# Projectile motion

Initial velocity (vo) and the component of initial velocity (vox and voy)

An object which moves parabolic always has an initial speed. Because parabolic motion is a combination of movements in the horizontal and vertical directions, the initial velocity also has horizontal and vertical components. If the object moves parabolically as in Figure 1 and 3 then the initial velocity in the horizontal direction (vox) and the initial velocity in the vertical direction (voy) are calculated using the equation:

vox = vo cos θ

voy = vo sin θ

If the object moving parabolic as figure 2 then vo = vox (voy = 0)

Velocity (vx and vy) and Position (x and y)

The speed in the horizontal and vertical directions at a certain time interval is calculated using the equation:

vx = vox = constant (uniform linear motion)

vy = voy + g t or vy2 = voy2 + 2 g h (free-fall motion)

The position of objects in the horizontal (x) and vertical (y) directions at a certain time interval is calculated using the equation:

x = vox t

y = voy t + 1⁄2 g t2

Resultant of velocity (v) and position (h)

Resultant velocity at a specified time interval is calculated using the equation: The direction of objects at a certain time interval is calculated using the equation: Notes:

1. The horizontal component of parabolic motion is reviewed as the uniform linear motion, so vox = vx is always constant

2. The vertical component of parabolic motion is reviewed as the free-fall motion, so if the object moving parabolic, such as Figure 1 and 3, the vertical component of the velocity of the object at maximum height is zero (vy = 0). If you throw a marble upright upwards at a maximum height, the object is rest for a moment (vy = 0) before turning downward. Therefore the speed of the object moving the parabolic at maximum height = vx = vox

3. If the object moves parabolic as shown in Figure 2, the vertical component of parabolic motion is viewed as the free-fall motion. If the object moves parabolically as Figure 1 and 3 then the vertical component of parabolic motion is viewed as the upward vertical motion).

Sample problems:

1. A bullet is fired in a horizontal direction with an initial speed of 20 m/s. If the gun is 5 meters above the ground, determine:

(a) time in air (b) the maximum height

(c) the horizontal distance

(d) the speed of the bullet when it hit the ground

Solution:

Motion in the horizontal direction is analyzed like the uniform linear motion, while motion in the vertical direction is analyzed like the free-fall motion.

Known:

vox = 20 m/s, voy = 0 m/s, h = 5 m, g = 9.8 m/s2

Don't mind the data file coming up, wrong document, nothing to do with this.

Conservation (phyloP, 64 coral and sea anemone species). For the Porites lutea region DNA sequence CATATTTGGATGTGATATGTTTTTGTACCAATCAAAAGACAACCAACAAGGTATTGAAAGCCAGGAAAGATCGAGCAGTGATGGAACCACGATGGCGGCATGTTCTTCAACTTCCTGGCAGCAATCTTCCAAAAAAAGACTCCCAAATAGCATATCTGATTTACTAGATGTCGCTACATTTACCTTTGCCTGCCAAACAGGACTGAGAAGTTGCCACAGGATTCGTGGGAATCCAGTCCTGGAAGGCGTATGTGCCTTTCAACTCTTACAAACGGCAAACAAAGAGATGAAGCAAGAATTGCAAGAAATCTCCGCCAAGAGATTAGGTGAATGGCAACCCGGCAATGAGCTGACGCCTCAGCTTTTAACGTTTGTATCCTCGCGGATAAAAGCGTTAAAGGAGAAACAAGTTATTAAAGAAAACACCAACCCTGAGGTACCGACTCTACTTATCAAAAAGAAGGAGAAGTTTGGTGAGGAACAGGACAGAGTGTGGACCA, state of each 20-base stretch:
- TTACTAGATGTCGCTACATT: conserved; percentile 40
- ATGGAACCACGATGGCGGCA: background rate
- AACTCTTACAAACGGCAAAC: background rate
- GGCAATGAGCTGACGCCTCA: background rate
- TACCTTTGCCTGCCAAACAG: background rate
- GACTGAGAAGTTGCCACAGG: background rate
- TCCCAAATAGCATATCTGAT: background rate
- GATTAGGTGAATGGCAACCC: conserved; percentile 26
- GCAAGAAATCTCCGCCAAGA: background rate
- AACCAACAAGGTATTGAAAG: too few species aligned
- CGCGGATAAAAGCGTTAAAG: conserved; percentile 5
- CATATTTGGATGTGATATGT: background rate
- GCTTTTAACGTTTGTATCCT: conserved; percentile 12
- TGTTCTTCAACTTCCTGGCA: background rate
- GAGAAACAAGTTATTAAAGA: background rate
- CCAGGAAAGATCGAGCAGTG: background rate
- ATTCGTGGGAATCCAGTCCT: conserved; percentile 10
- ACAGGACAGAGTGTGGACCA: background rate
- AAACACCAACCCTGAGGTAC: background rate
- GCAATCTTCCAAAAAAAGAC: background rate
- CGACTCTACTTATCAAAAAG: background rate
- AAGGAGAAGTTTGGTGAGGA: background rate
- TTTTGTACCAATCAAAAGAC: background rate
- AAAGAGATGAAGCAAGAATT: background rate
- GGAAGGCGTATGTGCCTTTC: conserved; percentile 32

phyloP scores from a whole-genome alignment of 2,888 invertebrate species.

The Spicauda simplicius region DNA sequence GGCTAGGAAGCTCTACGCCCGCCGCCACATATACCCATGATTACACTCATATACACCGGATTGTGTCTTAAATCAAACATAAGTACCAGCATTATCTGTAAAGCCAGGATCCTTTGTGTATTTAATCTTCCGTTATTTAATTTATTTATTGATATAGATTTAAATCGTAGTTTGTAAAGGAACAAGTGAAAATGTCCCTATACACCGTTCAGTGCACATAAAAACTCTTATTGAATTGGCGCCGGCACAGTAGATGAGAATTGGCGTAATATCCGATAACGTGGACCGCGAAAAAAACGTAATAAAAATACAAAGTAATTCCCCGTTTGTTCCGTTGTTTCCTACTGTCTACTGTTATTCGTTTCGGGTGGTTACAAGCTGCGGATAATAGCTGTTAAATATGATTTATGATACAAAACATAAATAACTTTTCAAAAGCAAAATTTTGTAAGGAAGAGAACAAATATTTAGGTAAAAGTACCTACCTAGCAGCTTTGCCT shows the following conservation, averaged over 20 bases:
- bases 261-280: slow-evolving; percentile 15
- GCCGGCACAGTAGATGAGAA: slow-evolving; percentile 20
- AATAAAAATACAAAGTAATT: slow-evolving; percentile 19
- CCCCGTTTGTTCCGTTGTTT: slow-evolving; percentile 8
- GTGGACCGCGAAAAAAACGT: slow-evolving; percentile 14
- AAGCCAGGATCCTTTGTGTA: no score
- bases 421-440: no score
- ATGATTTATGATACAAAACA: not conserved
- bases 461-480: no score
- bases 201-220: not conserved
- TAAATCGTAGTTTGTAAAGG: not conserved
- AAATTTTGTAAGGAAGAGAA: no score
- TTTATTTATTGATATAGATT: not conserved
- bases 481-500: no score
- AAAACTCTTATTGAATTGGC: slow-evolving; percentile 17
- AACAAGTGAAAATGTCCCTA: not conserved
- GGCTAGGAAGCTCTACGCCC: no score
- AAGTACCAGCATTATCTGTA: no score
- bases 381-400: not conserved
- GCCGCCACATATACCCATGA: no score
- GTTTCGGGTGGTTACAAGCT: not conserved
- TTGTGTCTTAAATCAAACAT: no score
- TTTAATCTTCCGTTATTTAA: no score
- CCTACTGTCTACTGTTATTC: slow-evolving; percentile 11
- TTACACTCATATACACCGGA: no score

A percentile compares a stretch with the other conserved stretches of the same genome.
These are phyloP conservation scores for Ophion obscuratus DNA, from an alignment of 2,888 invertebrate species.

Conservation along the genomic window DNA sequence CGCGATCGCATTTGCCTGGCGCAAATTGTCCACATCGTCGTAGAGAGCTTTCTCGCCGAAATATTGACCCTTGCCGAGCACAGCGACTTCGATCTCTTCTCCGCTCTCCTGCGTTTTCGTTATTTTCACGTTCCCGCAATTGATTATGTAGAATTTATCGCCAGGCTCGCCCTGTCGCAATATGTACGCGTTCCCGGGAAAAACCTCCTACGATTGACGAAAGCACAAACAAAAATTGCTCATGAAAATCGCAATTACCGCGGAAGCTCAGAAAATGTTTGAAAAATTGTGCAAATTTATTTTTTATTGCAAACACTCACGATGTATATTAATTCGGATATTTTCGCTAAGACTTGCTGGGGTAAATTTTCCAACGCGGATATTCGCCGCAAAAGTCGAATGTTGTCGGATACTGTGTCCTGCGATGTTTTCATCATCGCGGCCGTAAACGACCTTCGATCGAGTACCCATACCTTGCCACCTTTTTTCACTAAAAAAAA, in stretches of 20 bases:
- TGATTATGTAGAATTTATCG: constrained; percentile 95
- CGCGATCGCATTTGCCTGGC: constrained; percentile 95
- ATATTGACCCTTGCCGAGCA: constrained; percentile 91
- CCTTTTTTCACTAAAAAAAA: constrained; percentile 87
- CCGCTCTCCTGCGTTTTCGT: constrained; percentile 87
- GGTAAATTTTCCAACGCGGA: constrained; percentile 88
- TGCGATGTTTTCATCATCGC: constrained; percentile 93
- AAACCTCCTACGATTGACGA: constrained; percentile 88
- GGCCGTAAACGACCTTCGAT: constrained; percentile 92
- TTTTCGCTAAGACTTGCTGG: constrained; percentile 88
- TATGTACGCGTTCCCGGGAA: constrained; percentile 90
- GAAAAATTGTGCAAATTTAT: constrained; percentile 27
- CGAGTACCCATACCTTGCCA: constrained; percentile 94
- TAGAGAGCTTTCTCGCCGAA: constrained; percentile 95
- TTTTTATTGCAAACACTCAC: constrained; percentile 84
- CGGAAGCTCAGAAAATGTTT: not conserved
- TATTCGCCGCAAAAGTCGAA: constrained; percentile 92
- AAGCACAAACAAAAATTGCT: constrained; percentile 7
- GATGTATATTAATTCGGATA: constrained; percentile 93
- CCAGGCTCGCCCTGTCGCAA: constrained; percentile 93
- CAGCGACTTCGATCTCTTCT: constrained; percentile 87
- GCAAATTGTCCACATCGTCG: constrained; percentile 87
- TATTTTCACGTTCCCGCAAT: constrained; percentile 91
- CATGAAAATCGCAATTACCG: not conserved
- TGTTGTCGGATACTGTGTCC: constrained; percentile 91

a) Time in air

The solution is as determining the time interval (t) in the free fall motion.

Known: voy = 0 m/s, h = 5 m, g = 9.8 m/s2

Wanted: t b) The maximum height

Maximum height = h = 5 meters.

c) Horizontal distance (d)

The solution is like determining the distance on the unifom linear motion

Known: vox = 20 m/s, t = 1 second

Wanted: d

d = v t

d = (20 m/s)(1 s) = 20 m

d) Speed when bullet hits the ground

vtx = vox = 20 m/s

vty = ?

First, we calculate the final speed in the vertical direction (vty). The solution is like determining the final speed of the free-fall motion.

Known: voy = 0, g = 9.8 m/s2 , t = 1 s

Wanted: vty

vt = vo + g t —> vo = 0

vt = g t

vt = (9.8 m/s2)(1 s)

vt = 9.8 m/s

The speed of a bullet when it hit the ground: Direction of bullet: Because vtx is in the direction of the positive x-axis (to the right) and vty is in the direction of the negative y-axis (downward), the direction of the bullet when it hits the ground is -26.1o to the positive x-axis (see figure below). 2. The cannon fired a bullet at a 30o to the horizontal with a speed of 60 m/s. Determine:

(a) the maximum height

(b) the speed of the bullet at maximum height

(c) time in air

(d) the horizontal distance

(e) the speed of the bullet when it hits the ground. Suppose the ground is flat 🙂 Solution:

Motion in the horizontal direction is analyzed like the uniform linear motion, motion in the vertical direction is analyzed like the upward vertical motion.

Known: vo = 60 m/s, teta = 30o .

Based on known data, we first calculate the vertical (voy) and horizontal (vox) components of the initial speed (vo). a) The maximum height (h)

The solution is like determining the maximum height on the upward vertical motion.

Known:

vox = vo cos θ = (60)(cos 30) = (60)(0.87) = 52 m/s

voy = vo sin θ = (60)(sin 30) = (60)(0.5) = 30 m/s

a) Maximum height (h)

The solution is like determining the maximum height on the vertical upward motion.

Known:

voy = 30 m/s (this is the initial speed of the bullet)

vty = 0 m/s (At the maximum height, the vertical velocity of the bullet = 0 m / s. This is the final speed.)

g = – 9.8 m/s2

Wanted: h

vt2 = vo2 + 2 g h

2 = 302 + 2 (-9.8) h

= 900 – 19.6 h

900 = 19.6 h

h = 900 / 19.6

h = 45.9 meter

The maximum height achieved by the bullet = 45.9 meters.

b) The speed at the maximum height